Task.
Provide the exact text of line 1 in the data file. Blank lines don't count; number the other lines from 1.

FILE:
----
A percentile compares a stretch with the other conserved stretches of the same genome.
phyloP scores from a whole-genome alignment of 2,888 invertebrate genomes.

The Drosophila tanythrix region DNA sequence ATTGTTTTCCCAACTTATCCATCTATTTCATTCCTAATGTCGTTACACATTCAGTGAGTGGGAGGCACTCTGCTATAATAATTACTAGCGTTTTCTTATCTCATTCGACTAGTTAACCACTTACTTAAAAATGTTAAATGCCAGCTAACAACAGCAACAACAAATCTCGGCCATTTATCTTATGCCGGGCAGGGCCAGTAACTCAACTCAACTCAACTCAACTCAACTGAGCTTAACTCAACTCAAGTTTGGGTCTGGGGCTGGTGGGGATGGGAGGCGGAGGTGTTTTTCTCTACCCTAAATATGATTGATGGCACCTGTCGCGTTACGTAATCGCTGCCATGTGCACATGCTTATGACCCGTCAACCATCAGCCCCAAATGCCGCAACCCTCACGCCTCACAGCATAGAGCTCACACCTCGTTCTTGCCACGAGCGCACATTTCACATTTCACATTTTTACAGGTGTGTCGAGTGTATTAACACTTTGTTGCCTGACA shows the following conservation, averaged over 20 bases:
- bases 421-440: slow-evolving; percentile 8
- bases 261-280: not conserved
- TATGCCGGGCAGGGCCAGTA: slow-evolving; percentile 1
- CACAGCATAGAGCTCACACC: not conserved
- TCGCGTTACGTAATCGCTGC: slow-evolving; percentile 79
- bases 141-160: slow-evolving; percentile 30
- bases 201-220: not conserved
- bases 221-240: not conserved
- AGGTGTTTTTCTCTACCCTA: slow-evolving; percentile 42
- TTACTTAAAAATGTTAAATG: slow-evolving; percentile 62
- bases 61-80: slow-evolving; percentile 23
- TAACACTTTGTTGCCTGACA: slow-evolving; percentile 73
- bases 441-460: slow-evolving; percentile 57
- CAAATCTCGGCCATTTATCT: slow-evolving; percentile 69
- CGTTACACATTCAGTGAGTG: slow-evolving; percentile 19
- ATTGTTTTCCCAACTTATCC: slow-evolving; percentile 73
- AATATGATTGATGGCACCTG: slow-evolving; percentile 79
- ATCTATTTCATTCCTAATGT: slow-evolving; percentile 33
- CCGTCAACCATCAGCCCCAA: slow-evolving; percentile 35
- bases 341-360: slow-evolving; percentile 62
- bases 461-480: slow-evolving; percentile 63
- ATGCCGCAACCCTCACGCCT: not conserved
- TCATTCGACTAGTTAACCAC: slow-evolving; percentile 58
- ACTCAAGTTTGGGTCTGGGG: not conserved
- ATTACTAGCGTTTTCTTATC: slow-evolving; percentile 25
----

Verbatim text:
A percentile compares a stretch with the other conserved stretches of the same genome.